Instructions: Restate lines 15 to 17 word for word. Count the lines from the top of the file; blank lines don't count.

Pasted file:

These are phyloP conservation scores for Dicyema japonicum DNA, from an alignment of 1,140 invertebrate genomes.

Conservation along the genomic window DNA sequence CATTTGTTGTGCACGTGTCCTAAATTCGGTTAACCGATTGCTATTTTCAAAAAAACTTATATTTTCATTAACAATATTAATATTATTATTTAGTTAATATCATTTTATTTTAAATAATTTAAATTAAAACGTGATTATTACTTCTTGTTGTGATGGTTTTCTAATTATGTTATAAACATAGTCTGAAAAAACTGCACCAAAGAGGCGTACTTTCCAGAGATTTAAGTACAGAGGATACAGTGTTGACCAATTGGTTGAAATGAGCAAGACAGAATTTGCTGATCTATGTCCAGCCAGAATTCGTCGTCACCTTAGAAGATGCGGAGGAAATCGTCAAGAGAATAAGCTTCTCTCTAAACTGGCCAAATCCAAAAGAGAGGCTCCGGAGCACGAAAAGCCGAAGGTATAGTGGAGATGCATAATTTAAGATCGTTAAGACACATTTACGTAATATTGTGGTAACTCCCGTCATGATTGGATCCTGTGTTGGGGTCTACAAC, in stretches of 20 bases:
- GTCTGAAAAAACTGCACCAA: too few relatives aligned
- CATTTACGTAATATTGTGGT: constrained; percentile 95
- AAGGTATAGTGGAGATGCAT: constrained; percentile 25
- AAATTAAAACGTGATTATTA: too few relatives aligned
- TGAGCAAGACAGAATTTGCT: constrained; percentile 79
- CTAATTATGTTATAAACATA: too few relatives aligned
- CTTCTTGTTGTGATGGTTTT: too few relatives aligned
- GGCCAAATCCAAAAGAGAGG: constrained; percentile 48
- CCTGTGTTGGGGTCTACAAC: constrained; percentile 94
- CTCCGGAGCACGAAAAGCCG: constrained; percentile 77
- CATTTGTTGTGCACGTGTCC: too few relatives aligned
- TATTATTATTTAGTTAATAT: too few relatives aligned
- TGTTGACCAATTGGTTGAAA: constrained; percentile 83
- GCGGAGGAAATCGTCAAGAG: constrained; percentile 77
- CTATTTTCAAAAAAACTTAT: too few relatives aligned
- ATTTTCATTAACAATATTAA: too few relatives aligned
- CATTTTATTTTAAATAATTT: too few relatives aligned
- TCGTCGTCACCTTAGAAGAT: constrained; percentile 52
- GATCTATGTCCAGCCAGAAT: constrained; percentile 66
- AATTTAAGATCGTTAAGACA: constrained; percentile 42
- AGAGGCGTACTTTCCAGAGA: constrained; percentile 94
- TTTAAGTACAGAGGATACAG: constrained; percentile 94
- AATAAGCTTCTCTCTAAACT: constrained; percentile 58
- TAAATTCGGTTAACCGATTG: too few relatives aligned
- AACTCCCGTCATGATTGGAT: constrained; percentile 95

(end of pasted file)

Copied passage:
- TGTTGACCAATTGGTTGAAA: constrained; percentile 83
- GCGGAGGAAATCGTCAAGAG: constrained; percentile 77
- CTATTTTCAAAAAAACTTAT: too few relatives aligned